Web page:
07 September 2007

16 mm film intensive week

Since this week was pretty intense, I am going to make one entry out of the whole week, even though I was doing different things every day. Well, I was 1st AD overall for my group (we were split into a morning and an afternoon group) for the week as well, but since that just consisted of organising the transport schedule from hell - why does everyone’s car break down at once? - I shall concentrate on talking about the experience of shooting film and my roles.

To be upfront, I still don’t see the point of shooting film in this day and age for the work that I want to do and see myself doing in the near future. So there. Unless you have access to a professional crew and a lot of money there is really no point.

Shooting film is expensive, and that makes it limiting to creativity, when you have to think all the time how much footage you have already used and whether it’s worth it to shoot another take. Then comes the worry about whether the focus was right, the exposure, the camera movements, etc. There is no way of knowing until you get into the screening room, because frankly it’s pretty hard to see anything properly on that monitor or the eye piece and there is no rewind button.

Next comes the issue of having an experienced crew. We are not experienced, which means we fog film by accident, we are not good at keeping the actor in frame, we take a long time to light a scene, not even to talk of trying to keep focus.

So unless you have a crew that you can rely on to produce great technical results you know that you will lose a lot of shots because they are soft, or badly framed, or poorly lit. And you wont know that you have lost these shots until it is too late to re-shoot. If film was all there was, fine, but it isn’t the only medium anymore.

And yes, film still beats digital in terms of quality - i.e. resolution, exposure latitude, colour fidelity - but that is just a matter of time. Like in all areas of technological advances there will come a time when the new technology overtakes the old in all areas from accessibility to quality. And film making is always a balancing of options a compromise between what we want to do in our dreamshoot and what we can do in this reality of financial restraints.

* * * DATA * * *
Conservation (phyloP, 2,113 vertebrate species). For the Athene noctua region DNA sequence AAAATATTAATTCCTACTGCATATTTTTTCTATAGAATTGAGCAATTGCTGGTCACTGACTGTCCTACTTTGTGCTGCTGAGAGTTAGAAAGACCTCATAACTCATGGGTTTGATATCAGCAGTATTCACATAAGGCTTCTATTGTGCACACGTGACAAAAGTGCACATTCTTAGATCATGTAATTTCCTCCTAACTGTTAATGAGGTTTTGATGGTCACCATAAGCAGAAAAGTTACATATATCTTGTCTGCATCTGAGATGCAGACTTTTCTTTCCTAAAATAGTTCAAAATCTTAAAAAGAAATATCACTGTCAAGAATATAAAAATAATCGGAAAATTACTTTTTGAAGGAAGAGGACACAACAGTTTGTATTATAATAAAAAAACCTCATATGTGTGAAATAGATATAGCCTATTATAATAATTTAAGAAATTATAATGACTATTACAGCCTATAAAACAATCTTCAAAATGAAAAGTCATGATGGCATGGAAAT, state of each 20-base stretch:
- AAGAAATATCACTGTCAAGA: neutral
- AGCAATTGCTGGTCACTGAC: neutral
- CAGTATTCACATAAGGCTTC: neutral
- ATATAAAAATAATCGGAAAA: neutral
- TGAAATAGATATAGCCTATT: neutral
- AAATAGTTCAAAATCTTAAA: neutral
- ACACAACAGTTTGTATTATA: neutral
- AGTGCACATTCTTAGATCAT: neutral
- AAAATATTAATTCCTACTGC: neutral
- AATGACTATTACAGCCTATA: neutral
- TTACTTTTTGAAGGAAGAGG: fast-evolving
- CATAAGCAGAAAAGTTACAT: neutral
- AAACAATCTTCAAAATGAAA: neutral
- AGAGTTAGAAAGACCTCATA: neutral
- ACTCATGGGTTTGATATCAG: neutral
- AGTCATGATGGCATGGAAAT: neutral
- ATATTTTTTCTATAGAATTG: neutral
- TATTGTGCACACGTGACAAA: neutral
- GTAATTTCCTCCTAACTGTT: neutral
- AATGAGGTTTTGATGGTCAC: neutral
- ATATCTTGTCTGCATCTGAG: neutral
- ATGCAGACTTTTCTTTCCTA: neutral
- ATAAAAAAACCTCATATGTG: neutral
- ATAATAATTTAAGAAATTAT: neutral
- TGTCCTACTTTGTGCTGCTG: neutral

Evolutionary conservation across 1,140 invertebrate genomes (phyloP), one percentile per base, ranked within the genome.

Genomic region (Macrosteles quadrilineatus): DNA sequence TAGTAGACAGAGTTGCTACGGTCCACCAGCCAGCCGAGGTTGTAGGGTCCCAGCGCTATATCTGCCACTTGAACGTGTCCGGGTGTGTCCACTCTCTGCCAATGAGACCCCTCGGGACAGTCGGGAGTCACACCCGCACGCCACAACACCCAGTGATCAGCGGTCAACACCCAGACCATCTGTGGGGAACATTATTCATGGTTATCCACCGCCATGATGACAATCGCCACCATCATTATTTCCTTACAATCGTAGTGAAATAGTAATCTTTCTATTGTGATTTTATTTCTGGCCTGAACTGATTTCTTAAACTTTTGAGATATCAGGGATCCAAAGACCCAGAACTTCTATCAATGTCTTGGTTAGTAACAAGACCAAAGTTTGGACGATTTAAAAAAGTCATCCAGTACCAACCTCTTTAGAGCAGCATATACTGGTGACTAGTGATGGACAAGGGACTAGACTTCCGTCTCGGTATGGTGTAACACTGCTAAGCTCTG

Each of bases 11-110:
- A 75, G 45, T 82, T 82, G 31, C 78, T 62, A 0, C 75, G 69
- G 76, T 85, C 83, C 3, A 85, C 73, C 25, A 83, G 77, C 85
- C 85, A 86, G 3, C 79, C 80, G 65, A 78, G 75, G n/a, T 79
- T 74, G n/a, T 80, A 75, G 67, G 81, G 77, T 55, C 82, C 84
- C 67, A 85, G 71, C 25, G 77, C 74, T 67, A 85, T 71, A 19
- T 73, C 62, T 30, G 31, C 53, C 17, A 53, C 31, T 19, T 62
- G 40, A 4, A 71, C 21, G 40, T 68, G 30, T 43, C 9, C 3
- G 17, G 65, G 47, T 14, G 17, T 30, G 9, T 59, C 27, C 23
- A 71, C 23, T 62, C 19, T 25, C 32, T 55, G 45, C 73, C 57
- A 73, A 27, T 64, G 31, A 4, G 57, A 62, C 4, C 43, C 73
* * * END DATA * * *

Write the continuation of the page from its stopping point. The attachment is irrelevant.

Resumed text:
But the one thing that we can always maximise is story and character, and there it almost doesn’t matter what the picture quality is. As far as I am concerned I’d rather watch “The Remains of the Day” shot on a cellphone than “Die Hard 4.0” shot in 70mm. And as a new film maker without funding story and character is all I have.

I want to make the best possible pictures, create to most beautiful visuals, because that is how a story is told in a movie, but when that impinges on my ability to be creative on set because I see the money running through the mag or have to cut scenes because it takes to long to set up the beast of a cast-iron film camera, then I know that digital is the way to go for me. Phew, what a rant. And I haven’t even talked about my roles this week, which were camera operator, director, gaffer and clapper loader.

But I guess my observations above really describe the essence of the week for me, where we did have a fogging accident that lost us enough footage to shoot all afternoon; where 2 of 3 mags were broken which meant waiting for the loader to re-load the mag; where we physically couldn’t do shots because of the weight of the camera when it was hand-held; where shots were soft and badly framed. It was a frustrating and sobering experience.

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